*IEEE Transactions on Antennas and Propagation**53*(2), 753–765.Ray chaos, manifested by the exponential divergence of trajectories in an originally thin ray bundle, can occur even in linear electromagnetic propagation environments, due to the inherent nonlinearity of ray-tracing maps. In this paper, we present a novel (two-dimensional) test example of such an environment which embodies intimately coupled refractive wave-trapping and periodicity-induced multiple scattering phenomenologies, and which is amenable to explicit full-wave analysis. Though strictly nonchaotic, it is demonstrated that under appropriate conditions which are inferred from a comprehensive parametric database generated via the above-noted rigorous reference solution, the high-frequency wave dynamics exhibits trends toward irregularity and other peculiar characteristics; these features can be interpreted as “ray-chaotic footprints”, and they are usually not observed in geometries characterized by “regular” ray behavior. In this connection, known analogies from other disciplines (particularly quantum physics) are briefly reviewed and related to the proposed test configuration. Moreover, theoretical implications and open issues are discussed, and potential applications are conjectured.

@article{IJ29_IEEE_TAP_53_753_2005, author = {Castaldi, G. and Fiumara, V. and Galdi, V. and Pierro, V. and Pinto, I. M. and Felsen, L. B.}, journal = {IEEE Transactions on Antennas and Propagation}, title = {Ray-chaotic footprints in deterministic wave dynamics: a test model with coupled Floquet-type and ducted-type mode characteristics}, year = {2005}, volume = {53}, number = {2}, pages = {753--765}, keywords = {chaos;electromagnetic wave propagation;electromagnetic wave scattering;nonlinear dynamical systems;ray tracing;coupled Floquet-type characteristics;coupled refractive wave-trapping;deterministic wave dynamics;ducted-type mode characteristics;exponential trajectory divergence;full-wave analysis;linear electromagnetic propagation;multiple scattering phenomenology;parametric database generation;periodicity;ray tracing map;ray-chaotic footprint;Chaos;Character generation;Electromagnetic propagation;Electromagnetic refraction;Electromagnetic scattering;Particle scattering;Ray tracing;Spatial databases;Testing;Trajectory;Ducted-type modes;Floquet theory;ray chaos}, doi = {10.1109/TAP.2004.841296}, issn = {0018-926X}, month = feb }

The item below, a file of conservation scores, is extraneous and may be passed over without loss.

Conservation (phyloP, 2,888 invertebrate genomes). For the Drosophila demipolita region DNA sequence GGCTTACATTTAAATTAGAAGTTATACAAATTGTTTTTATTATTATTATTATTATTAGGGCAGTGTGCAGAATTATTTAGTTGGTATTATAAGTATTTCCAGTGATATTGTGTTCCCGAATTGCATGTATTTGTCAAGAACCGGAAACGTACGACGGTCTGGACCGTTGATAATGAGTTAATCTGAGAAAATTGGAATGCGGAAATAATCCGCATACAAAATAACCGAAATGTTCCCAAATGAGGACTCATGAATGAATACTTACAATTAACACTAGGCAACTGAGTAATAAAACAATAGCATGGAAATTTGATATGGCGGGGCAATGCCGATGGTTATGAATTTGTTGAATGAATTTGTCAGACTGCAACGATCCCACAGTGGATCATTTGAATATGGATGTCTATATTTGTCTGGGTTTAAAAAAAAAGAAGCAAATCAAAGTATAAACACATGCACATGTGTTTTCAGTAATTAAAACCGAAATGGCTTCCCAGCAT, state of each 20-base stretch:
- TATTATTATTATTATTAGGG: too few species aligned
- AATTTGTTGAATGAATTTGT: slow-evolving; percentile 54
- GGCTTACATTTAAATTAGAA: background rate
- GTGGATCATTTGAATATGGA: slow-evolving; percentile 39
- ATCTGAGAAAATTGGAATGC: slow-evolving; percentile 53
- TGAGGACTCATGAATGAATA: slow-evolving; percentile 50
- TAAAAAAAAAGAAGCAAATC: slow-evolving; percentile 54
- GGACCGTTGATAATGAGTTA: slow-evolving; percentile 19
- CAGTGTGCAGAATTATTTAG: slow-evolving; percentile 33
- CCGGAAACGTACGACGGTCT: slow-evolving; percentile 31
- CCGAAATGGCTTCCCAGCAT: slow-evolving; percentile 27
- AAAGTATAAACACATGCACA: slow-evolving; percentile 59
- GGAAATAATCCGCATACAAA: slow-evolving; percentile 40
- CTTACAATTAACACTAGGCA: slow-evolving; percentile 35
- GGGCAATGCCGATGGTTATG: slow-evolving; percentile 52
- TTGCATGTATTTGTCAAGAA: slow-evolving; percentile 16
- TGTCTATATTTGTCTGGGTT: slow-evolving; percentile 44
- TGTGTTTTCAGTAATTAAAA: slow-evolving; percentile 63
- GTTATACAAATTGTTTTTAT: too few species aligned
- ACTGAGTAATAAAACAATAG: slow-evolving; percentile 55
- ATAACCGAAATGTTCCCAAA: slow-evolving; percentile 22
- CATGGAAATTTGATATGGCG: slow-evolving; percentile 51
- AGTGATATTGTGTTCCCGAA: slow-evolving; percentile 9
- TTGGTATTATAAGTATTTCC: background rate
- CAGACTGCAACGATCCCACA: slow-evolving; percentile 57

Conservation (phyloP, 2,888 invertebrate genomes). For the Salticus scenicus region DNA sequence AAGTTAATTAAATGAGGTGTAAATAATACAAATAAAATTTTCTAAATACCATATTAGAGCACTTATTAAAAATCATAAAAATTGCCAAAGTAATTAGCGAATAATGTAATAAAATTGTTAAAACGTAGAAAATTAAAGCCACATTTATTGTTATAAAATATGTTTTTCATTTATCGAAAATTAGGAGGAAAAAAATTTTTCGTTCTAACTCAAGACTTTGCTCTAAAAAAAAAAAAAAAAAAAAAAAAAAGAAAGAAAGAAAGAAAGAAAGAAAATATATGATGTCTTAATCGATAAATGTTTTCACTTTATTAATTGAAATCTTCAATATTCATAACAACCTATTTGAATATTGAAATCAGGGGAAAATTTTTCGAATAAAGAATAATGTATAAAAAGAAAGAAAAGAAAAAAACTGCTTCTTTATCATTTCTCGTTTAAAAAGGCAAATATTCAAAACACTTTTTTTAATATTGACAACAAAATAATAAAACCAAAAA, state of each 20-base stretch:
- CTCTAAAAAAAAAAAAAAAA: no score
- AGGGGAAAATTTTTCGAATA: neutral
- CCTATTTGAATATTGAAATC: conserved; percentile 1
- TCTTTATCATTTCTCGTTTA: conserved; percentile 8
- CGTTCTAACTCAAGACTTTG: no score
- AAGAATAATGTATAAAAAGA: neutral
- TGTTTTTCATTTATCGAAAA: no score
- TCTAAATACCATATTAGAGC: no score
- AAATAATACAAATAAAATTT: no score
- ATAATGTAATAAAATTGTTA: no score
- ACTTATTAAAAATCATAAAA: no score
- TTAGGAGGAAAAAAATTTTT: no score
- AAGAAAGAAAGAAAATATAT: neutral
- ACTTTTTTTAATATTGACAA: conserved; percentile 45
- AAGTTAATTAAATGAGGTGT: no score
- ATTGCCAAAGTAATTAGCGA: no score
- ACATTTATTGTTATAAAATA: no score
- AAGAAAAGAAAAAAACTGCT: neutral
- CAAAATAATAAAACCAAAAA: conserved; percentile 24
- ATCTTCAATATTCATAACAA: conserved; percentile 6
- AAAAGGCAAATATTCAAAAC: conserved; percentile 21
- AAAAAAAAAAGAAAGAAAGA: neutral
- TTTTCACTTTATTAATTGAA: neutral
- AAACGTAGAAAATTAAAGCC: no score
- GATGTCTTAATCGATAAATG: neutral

- Castaldi, G., Galdi, V., & Pinto, I. M. (2008). A study of ray-chaotic cylindrical scatterers.
*IEEE Transactions on Antennas and Propagation**56*(8), 2638–2648.Ray chaos, manifested by the exponential divergence of trajectories originating from an originally thin ray bundle, can occur even in linear electromagnetic propagation environments, due to the inherent nonlinearity of ray-tracing (eikonal) maps. In this paper, extending our previous study of a two-dimensional planar ray-chaotic prototype scenario, we consider a cylindrical scatterer made of a perfectly electric-conducting azimuthally corrugated boundary coated by a radially inhomogeneous (ray-trapping) dielectric layer. For this configuration, we carry out a comprehensive parametric study of the ray-dynamical and full-wave scattering (monostatic and bistatic radar-cross-section) signatures, with emphasis on possible implications for high-frequency wave asymptotics (“ray-chaotic footprints”).

@article{IJ57_IEEE_TAP_56_2638_2008, author = {Castaldi, G. and Galdi, V. and Pinto, I. M.}, journal = {IEEE Transactions on Antennas and Propagation}, title = {A study of ray-chaotic cylindrical scatterers}, year = {2008}, volume = {56}, number = {8}, pages = {2638--2648}, keywords = {electromagnetic wave propagation;electromagnetic wave scattering;ray tracing;dielectric layer;electric-conducting azimuthally corrugated boundary;full-wave scattering;high-frequency wave asymptotics;linear electromagnetic propagation environments;ray-chaotic cylindrical scatterers;ray-tracing maps;two-dimensional planar ray-chaotic prototype scenario;Chaos;Dielectrics;Electromagnetic propagation;Electromagnetic scattering;Hafnium;Particle scattering;Radar cross section;Radar scattering;Ray tracing;Trajectory;High-frequency;radar cross-section;ray chaos}, doi = {10.1109/TAP.2008.927568}, issn = {0018-926X}, month = aug }